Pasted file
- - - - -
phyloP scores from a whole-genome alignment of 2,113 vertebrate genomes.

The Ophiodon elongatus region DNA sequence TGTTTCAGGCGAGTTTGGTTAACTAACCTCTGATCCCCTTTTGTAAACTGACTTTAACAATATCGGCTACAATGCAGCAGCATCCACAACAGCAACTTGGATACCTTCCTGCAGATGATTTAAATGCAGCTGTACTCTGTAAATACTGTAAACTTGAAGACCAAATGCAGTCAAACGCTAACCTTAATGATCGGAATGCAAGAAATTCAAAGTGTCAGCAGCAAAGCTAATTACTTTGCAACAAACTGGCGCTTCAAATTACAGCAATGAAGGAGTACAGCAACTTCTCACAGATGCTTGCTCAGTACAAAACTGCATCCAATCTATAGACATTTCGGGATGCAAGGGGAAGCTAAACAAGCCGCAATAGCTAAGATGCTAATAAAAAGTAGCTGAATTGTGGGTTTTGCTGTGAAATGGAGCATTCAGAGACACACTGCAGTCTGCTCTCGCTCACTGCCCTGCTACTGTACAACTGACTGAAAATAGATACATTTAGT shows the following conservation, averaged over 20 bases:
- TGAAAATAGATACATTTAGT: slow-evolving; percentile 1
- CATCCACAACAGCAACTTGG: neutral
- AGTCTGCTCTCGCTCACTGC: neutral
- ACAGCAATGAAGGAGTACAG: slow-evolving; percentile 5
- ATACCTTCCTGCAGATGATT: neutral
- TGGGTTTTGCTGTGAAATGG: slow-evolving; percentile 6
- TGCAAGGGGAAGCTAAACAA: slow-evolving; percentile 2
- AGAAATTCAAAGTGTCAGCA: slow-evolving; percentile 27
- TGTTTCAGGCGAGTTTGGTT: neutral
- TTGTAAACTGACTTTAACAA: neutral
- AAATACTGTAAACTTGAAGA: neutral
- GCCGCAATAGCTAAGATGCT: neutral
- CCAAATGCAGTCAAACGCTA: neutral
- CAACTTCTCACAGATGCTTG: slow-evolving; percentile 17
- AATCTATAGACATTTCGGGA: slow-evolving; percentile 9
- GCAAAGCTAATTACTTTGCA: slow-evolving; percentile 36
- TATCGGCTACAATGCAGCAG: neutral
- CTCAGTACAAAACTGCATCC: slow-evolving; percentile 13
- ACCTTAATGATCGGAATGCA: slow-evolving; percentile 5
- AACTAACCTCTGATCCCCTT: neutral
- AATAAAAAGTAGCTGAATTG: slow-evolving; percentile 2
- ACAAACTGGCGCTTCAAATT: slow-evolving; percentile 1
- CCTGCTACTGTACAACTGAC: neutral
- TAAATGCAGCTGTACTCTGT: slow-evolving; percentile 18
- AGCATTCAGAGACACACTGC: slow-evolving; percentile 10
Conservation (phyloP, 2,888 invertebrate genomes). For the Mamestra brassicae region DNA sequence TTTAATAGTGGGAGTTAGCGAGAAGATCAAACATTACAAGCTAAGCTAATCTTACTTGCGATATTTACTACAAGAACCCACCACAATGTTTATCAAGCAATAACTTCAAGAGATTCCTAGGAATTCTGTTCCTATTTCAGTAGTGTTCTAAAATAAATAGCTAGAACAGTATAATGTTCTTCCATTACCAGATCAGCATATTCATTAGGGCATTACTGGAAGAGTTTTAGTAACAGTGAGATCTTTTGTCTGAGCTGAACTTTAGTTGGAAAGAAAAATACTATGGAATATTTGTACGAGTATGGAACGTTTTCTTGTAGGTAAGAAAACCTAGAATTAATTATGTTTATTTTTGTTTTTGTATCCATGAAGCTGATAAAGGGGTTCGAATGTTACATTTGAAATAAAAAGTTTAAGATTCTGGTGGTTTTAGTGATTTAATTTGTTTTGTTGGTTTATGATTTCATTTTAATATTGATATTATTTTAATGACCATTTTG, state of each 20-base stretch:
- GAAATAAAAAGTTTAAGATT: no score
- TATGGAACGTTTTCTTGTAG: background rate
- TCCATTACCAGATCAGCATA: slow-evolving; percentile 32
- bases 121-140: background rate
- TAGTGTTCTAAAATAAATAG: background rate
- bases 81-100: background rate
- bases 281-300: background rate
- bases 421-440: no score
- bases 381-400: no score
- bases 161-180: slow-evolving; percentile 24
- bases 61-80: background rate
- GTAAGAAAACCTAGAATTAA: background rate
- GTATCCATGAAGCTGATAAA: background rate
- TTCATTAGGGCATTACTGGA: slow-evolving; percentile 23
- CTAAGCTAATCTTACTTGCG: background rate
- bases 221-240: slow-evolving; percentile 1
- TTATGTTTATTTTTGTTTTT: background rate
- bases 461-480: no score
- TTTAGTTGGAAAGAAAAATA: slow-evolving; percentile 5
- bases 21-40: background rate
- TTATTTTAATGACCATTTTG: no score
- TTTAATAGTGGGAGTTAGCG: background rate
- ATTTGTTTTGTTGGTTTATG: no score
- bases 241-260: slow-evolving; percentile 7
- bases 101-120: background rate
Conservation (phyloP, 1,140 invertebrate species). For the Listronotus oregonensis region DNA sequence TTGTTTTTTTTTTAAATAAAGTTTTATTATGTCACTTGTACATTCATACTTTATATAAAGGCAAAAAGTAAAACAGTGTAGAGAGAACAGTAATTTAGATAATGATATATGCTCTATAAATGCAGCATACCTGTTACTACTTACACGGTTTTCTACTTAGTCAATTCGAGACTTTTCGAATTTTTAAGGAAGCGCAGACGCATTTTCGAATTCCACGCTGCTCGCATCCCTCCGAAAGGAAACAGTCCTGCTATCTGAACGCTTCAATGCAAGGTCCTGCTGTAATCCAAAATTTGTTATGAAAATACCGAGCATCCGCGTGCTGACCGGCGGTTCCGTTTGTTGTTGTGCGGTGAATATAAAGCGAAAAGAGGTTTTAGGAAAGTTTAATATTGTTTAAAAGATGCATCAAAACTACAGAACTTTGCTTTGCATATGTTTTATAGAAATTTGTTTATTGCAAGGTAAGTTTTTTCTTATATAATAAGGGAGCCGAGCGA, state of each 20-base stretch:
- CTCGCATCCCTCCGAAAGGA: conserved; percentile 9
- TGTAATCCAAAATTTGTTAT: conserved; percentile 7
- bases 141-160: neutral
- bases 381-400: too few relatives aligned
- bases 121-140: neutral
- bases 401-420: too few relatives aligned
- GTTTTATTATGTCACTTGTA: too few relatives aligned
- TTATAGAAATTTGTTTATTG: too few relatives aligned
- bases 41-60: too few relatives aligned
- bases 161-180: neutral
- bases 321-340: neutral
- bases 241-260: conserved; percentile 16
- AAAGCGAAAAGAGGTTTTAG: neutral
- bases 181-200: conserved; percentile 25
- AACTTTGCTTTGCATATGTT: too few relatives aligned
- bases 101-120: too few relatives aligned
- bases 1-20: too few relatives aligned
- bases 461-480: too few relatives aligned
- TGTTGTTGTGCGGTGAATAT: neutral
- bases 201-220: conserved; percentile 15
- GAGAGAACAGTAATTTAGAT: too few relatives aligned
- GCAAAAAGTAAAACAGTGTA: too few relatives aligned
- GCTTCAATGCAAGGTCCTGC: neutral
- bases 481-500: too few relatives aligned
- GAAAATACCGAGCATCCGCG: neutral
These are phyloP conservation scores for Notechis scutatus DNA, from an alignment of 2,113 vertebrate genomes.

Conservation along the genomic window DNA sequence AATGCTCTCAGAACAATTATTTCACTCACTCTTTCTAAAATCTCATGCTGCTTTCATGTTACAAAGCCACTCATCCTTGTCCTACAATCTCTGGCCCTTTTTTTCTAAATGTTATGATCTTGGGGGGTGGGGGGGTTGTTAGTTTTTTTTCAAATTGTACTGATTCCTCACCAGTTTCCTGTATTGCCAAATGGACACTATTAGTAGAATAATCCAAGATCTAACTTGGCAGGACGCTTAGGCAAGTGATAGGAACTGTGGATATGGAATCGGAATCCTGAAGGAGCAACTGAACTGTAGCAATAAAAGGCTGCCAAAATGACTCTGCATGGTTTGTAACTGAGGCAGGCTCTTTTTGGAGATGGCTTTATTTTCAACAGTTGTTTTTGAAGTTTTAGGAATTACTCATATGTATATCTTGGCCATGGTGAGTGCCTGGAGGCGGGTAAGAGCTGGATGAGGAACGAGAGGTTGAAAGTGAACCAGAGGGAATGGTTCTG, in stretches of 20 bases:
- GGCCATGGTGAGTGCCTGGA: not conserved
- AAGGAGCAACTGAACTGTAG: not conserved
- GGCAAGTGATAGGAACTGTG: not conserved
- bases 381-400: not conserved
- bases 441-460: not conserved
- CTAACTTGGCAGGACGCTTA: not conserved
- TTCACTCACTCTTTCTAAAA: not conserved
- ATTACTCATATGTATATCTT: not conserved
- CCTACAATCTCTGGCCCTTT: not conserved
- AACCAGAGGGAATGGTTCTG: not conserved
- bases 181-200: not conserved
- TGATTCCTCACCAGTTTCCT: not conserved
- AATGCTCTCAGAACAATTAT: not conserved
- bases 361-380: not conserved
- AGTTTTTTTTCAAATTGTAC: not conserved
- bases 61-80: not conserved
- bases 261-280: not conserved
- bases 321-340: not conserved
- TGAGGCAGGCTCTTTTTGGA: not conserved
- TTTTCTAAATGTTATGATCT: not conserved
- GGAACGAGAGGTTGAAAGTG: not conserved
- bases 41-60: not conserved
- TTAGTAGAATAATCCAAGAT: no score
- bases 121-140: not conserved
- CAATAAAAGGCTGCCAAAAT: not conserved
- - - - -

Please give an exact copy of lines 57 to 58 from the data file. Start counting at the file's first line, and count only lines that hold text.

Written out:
- bases 141-160: neutral
- bases 381-400: too few relatives aligned